If Matt Smith from Mississippi had been from Curaçao, he would’ve probably been named Matthelton Schmijtens. (You, Too, Can Be From Curaçao) We couldn’t agree more.
In fact, we feel sorry for Matt (if that’s even his name). Couldn’t his parents have thought of a less generic name? Needless to say, we’ll be referring to him as Matthelton Schmijtens from now on. (We realize he might struggle with the ‘Sch’ at first, so we’re enrolling him in a Dutch language class.)
Alert the name authorities, will ya?
Matthelton Schmijtens writes: “Any day now one of the most esteemed records in professional sports, the Japanese single-season home run mark, will be toppled by a man whose name nobody can pronounce.” (See: #661. Curaçao’s Slugger Coco Balentien = Japan’s Babe Ruth)
“This seems to be a recurring problem with people from Curaçao.”
According to Matthelton Schmijtens “names that sound like regular names from around the world, if regular names were torn into pieces, put into a hat, shaken thoroughly, and reconstituted by small children.”
Born and raised in Mississippi, poor Matt (that’s his nickname, btw) grew up dreaming of hitting it big in the Major Leagues and gets most of his international news from the back of Baseball cards.
Matt started to wonder… ‘Could my entirely generic name be holding me back??’ So he set out to crack the “Curaçaoan code” and “deciphered the rules by which [Curaçao] parents christen their offspring.”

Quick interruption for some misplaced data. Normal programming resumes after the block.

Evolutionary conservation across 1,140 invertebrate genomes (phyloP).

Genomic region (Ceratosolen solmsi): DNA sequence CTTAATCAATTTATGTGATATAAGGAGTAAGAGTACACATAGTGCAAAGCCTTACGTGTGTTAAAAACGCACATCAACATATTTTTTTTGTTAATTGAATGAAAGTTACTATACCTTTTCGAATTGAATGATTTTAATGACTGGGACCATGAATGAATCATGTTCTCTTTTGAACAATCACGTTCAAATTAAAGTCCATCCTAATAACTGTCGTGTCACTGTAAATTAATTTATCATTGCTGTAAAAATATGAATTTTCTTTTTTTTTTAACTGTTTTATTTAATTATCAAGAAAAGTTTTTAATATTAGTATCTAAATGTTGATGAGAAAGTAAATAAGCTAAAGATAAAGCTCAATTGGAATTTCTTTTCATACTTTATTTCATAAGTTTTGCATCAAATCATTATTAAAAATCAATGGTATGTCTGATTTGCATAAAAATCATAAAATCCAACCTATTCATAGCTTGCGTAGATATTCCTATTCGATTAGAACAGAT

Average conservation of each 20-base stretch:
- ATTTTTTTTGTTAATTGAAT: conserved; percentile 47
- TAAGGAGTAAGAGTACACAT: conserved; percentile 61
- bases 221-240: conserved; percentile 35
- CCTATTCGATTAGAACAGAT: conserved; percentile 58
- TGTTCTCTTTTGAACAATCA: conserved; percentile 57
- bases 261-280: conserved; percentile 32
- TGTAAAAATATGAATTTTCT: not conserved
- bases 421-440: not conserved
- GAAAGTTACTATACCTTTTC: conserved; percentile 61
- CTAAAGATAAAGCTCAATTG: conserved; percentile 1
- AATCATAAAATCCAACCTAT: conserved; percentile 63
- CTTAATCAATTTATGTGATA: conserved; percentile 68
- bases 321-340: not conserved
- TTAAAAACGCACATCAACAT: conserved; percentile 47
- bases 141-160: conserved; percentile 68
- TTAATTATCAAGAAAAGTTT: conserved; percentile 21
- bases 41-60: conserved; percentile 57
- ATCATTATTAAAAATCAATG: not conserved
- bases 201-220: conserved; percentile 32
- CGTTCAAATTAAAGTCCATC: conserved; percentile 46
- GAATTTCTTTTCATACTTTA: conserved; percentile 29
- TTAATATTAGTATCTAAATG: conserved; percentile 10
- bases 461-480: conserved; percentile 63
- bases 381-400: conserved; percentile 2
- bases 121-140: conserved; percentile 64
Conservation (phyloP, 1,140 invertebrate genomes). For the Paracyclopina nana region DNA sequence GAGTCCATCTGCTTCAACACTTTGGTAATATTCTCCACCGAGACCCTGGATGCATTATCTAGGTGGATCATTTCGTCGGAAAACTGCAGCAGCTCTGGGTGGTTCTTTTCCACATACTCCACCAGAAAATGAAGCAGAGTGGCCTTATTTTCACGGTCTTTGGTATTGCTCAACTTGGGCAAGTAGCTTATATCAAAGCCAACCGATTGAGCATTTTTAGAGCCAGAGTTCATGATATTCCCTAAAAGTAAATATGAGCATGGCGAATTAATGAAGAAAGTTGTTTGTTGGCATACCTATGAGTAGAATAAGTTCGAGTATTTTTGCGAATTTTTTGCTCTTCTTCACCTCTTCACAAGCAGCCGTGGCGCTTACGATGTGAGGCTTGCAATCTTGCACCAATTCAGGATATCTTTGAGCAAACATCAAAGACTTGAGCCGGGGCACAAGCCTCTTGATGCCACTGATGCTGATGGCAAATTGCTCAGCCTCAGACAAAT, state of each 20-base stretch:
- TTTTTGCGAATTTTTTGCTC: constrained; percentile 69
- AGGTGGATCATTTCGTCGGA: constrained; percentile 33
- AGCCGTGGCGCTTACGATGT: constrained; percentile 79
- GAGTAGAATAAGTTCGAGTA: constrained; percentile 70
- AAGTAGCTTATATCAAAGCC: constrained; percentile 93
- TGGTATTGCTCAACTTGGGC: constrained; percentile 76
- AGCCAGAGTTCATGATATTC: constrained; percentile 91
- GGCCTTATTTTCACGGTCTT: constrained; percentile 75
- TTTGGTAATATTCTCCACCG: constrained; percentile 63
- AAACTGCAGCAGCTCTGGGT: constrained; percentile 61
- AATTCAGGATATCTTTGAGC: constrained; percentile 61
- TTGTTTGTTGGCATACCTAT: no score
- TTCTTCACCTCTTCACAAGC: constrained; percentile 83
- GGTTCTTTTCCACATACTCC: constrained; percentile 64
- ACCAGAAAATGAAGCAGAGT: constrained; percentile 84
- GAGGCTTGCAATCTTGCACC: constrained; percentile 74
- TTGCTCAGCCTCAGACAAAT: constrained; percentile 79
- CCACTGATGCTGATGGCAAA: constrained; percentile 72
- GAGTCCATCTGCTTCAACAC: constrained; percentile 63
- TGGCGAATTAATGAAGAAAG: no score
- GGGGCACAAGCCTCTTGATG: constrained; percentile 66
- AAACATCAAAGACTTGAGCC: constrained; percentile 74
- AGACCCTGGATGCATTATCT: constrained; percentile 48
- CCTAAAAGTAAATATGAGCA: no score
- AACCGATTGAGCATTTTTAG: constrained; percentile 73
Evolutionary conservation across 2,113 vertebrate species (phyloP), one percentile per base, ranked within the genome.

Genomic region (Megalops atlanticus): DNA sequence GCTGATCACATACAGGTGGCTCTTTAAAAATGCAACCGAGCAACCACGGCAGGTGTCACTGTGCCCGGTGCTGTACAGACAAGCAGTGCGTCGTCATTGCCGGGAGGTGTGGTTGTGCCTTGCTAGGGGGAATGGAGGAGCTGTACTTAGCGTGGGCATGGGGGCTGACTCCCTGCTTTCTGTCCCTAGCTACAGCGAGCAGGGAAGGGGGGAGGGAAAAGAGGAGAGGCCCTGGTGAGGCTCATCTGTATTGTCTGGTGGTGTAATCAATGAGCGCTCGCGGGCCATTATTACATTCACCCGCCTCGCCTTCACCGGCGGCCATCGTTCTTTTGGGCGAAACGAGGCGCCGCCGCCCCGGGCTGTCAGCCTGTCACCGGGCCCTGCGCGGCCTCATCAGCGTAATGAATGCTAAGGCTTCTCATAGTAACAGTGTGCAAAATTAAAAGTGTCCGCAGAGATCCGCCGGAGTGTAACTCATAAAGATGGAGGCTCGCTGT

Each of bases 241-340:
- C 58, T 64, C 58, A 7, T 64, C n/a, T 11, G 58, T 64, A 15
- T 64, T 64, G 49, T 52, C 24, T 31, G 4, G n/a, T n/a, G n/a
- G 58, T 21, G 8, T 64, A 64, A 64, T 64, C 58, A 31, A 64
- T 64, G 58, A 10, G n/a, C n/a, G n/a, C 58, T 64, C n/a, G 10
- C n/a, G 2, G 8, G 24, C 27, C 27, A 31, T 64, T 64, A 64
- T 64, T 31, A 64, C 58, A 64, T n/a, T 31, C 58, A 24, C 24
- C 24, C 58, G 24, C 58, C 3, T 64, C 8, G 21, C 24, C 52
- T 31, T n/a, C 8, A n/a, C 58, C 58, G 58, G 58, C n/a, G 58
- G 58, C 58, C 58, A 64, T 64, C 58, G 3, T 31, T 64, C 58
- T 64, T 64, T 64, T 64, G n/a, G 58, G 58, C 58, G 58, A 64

1. Begin with your own, existing, perfectly adequate name.
2. Remove one letter at random.
3. If your name contains an “s,” replace it with “sch.”
4. Insert one “j” or “w” in your name at a position of aesthetic felicity.
5. Select one of the following changes to make to your first name:
– Append either “elton” or “ickson.” If your name is one syllable, simply add the suffix to the end. If more than one, replace the final syllable, starting with its first vowel.
– Take the first consonant and the first vowel of the name and repeat it. E.g., “Brad” becomes “Baba.”
– Append either “ly” or “ley.”
6. Select one of the following changes to make to your last name:
– Append one of the following: “a,” “ius,” or “ens.”
– Take one vowel and double it. E.g., “Jones” becomes “Joones.”
7. If still dissatisfied, cut one syllable from either name and insert it randomly into the other.
Enilton Schaanorius… Like my regular name, with a touch of claass.
And “If no one makes a web application to automate this in the next 24 hours, we have failed as a nation.”
Putting Curaçao on the map, one awesome mash-up name at a time.
Cheers to being AWESOME, Curaçao.